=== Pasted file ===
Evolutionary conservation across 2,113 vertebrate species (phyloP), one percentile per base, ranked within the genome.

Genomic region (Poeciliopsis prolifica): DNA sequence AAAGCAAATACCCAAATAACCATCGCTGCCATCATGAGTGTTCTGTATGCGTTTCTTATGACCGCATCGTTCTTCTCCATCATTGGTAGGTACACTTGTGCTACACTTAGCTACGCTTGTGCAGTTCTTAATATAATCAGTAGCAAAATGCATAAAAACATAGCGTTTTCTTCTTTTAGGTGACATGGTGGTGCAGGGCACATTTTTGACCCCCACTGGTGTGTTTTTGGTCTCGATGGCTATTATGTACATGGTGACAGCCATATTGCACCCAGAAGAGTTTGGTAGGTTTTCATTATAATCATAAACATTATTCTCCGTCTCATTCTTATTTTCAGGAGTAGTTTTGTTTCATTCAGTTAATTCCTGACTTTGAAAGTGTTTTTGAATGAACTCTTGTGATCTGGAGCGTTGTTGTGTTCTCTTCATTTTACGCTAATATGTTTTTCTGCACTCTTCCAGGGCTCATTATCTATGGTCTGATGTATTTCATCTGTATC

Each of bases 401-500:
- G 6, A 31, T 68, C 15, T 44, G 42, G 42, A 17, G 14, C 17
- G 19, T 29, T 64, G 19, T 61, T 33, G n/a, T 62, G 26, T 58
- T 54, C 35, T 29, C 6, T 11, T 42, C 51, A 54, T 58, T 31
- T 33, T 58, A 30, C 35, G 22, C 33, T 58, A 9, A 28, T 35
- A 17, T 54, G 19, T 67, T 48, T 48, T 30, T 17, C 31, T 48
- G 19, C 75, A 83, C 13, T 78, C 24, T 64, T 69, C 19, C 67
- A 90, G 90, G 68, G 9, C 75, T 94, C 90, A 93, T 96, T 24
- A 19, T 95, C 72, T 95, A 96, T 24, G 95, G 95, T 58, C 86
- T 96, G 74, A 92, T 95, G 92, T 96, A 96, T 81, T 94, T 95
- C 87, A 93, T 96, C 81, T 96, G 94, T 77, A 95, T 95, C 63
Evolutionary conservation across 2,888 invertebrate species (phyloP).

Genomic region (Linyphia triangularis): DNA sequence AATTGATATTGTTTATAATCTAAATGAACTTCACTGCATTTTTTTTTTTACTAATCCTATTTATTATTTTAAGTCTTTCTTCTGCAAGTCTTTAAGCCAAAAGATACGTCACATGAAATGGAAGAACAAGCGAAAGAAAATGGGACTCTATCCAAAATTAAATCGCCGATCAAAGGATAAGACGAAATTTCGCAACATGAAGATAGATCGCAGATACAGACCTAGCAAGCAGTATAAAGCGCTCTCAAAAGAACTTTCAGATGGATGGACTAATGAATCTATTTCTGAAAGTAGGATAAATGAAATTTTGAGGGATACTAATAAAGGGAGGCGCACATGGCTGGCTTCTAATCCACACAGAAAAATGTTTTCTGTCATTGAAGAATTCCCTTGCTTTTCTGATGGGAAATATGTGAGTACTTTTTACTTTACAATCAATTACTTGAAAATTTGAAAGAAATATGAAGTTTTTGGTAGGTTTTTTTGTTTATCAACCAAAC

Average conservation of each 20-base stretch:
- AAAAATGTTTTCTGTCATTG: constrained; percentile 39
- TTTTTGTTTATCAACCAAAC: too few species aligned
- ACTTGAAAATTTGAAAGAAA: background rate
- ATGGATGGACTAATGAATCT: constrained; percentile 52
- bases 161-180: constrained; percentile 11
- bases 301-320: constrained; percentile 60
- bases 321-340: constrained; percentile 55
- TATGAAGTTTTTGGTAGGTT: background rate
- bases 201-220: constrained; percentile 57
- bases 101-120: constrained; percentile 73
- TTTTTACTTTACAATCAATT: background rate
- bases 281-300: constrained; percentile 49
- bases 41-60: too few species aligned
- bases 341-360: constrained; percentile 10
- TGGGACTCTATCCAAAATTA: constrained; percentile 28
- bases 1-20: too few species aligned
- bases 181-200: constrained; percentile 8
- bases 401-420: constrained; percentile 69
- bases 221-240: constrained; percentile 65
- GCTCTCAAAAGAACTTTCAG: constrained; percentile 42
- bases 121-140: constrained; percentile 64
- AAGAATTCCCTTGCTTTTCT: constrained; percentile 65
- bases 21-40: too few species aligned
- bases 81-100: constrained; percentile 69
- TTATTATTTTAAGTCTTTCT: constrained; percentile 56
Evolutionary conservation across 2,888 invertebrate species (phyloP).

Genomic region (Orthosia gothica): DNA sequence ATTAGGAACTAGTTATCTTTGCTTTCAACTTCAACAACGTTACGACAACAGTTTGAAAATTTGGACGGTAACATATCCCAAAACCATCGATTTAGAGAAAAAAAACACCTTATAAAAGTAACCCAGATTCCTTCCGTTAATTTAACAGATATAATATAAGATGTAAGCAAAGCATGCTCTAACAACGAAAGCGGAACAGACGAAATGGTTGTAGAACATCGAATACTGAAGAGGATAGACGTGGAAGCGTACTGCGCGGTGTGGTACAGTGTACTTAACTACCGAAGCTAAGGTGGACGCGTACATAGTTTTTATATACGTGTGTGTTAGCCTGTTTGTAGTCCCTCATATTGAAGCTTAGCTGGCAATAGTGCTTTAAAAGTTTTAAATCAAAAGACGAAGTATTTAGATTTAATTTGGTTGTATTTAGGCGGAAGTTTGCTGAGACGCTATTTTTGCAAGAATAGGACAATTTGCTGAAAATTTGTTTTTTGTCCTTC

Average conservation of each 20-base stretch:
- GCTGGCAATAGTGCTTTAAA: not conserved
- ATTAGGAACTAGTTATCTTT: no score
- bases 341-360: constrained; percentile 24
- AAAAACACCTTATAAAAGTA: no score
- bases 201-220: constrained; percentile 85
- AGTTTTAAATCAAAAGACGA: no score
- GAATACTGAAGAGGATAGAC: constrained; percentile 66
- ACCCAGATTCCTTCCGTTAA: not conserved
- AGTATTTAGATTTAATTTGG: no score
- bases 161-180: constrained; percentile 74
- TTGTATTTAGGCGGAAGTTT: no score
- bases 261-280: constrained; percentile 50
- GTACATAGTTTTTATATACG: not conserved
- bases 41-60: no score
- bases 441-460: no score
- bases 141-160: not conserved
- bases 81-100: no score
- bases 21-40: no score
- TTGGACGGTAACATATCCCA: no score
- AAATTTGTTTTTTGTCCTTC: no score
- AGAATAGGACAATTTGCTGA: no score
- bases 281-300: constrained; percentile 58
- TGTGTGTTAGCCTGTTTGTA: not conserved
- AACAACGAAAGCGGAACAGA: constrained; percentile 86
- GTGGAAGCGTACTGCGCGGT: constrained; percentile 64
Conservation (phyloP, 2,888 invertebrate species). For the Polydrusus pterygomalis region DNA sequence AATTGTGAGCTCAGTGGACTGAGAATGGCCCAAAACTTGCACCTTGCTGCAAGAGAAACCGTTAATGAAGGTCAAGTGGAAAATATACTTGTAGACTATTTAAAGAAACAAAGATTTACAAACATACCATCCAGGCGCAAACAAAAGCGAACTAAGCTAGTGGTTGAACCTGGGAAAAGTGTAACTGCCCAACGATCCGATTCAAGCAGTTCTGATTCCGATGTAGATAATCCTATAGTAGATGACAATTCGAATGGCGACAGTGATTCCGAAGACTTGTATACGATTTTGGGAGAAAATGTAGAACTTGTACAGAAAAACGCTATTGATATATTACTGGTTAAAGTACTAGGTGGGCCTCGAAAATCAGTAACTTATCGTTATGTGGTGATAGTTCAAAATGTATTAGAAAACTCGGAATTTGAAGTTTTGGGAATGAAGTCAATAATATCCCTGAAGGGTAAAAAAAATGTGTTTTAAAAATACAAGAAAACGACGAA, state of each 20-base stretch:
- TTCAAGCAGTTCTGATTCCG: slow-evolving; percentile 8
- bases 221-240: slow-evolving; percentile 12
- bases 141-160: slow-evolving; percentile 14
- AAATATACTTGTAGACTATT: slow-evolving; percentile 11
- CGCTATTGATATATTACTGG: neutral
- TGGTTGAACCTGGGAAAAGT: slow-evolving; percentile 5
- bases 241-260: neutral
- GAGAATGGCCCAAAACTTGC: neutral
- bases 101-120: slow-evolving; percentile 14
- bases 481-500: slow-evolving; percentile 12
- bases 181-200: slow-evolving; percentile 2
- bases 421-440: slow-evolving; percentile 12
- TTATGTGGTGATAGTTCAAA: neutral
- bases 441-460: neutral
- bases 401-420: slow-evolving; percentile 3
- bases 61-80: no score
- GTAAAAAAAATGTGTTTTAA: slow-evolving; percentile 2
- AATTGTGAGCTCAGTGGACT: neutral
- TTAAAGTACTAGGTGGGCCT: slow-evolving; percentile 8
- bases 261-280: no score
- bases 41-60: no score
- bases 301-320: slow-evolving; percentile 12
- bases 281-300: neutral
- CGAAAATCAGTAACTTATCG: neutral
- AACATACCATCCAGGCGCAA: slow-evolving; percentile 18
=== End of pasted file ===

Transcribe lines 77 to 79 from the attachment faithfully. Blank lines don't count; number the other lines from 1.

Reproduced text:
- bases 241-260: neutral
- GAGAATGGCCCAAAACTTGC: neutral
- bases 101-120: slow-evolving; percentile 14